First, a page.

alternative justice mechanisms, which can be applied to over
200 kinds of crime. The use of restorative justice is

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voluntary, but so far thousands of cases have been dealt with
using these mechanisms. These tools have helped expedite the
judicial process since it enables prosecutors to weed out
cases going to trial. PJE officials noted that the use of
restorative justice, such as mediation, has also caused a
cultural shift in the understanding of justice in the state.
For example, many mediation cases end with the defendant
accepting responsibility for their crimes and asking
forgiveness from victims. The Attorney General was effusive
in his praise for USAID's work in assisting the state's
efforts, saying that its training support has been

Human Rights

14. (SBU) President of the Oaxaca State Human Rights
Committee Heriberto Antonio Garcia -- appointed by the local
congress -- told Poloffs that the state government is
responsive to its recommendations. The Committee made 28
recommendations to the state in 2008, of which 26 were
accepted (if not fully complied with). So far, the Committee
has received 1,700 complaints in 2009, and has made 26
recommendations, of which 20 have been accepted. Garcia
opined that citizens are making more complaints because they
have more confidence in the system, and noted that local
police, municipal leaders, and teachers are the greatest
offenders -- over 50 percent of complaints are against the
latter. Tellingly, a high-ranking Committee official told
Poloffs in the moments before the president's arrival that
while the Committee is technically autonomous, it is fully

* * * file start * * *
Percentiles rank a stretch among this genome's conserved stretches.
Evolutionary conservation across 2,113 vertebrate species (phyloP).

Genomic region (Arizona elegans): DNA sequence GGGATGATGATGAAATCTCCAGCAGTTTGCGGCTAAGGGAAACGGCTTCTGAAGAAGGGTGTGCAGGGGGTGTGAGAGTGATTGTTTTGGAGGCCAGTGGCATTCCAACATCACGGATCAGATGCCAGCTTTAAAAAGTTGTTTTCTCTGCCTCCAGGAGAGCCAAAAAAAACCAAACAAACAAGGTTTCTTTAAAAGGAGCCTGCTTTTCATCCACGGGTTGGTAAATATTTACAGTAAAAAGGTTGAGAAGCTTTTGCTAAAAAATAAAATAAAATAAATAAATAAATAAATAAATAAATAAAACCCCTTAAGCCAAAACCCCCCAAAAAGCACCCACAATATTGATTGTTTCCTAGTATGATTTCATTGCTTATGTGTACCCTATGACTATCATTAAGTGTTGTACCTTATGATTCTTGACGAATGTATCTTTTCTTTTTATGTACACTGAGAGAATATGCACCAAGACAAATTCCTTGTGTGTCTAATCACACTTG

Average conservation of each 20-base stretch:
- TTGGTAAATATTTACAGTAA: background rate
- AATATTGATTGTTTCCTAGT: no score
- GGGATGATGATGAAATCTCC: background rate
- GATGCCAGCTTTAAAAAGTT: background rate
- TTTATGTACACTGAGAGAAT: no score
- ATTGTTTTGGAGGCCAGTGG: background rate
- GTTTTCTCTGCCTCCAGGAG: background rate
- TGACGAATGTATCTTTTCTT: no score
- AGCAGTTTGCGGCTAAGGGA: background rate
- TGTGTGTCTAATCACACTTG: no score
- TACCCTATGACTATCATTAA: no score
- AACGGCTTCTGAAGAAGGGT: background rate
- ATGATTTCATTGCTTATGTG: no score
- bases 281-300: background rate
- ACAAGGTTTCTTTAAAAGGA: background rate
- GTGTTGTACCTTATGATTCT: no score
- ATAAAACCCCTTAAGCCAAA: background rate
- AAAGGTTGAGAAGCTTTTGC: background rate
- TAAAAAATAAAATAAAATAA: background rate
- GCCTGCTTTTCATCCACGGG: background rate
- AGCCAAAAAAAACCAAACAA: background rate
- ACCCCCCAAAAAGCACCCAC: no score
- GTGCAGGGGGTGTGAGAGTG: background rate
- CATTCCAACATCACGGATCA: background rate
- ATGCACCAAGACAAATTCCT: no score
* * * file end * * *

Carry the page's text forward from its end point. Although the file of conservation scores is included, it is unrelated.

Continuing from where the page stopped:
funded by the state government and, therefore, cannot truly
be independent. Moreover, he said he is concerned that next
year's budget will be seriously curtailed since the state
government will be pulling funds to run its election

15. (SBU) A local representative of human rights NGO
CentroPro, Alejandro Sandoval, had a different take on the
state's human rights situation. He noted that Oaxaca
citizens have always suffered from flagrant human rights
abuses, mostly due to the highly authoritarian nature of the
state government. Sandoval also pointed to a recent UN Human
Rights Commission document naming Oaxaca as the most
dangerous state in Mexico for human rights defenders. He
noted that the local NGO community is working more closely
with federal government officials given its poor relationship
with the state. Civil society's relationship with the state
Human Rights Committee is very bad, and Sandoval argued that
the Committee is unresponsive to complaints made by the
organization. He disparaged judicial reform efforts, and
said that he is concerned about the state government's
efforts to pull funds from various programs for electoral
campaign purposes. Sandoval did note that civil society
organizations are dialoguing with Ruiz's political opponents
and support the idea of an electoral alliance.


16. (SBU) Political parties are viewing Oaxaca's local
elections through a national lens as they gear up for the
2012 presidential contest. The gubernatorial vote may be
particularly hard fought, although the PRI's opponents seem
far from finalizing an alliance. Given the PRI's virtually
guaranteed 480,000-plus votes, its control of state spending,
and its extensive patronage networks, an alliance is the only
way to unseat the PRI from the state house. Deep wounds from
the 2006 civil unrest still scar the state, and the recent
Supreme Court ruling may open some political space for PRI
rivals. It will be far from an easy fight, however -- the
supposedly "very unpopular" governor still ensured a PRI
sweep of the July 2009 legislative contest, winning every
federal deputy seat. National party leadership will meddle
in the state political process, but the PAN and PRD's ability
to replicate an alliance strategy to defeat other PRI leaders
in local elections over the next two years is uncertain given
the peculiarities and conditions unique to each state.
Oaxaca remains a highly-divided, tinderbox of a state, where
seemingly contentious local issues have national resonance.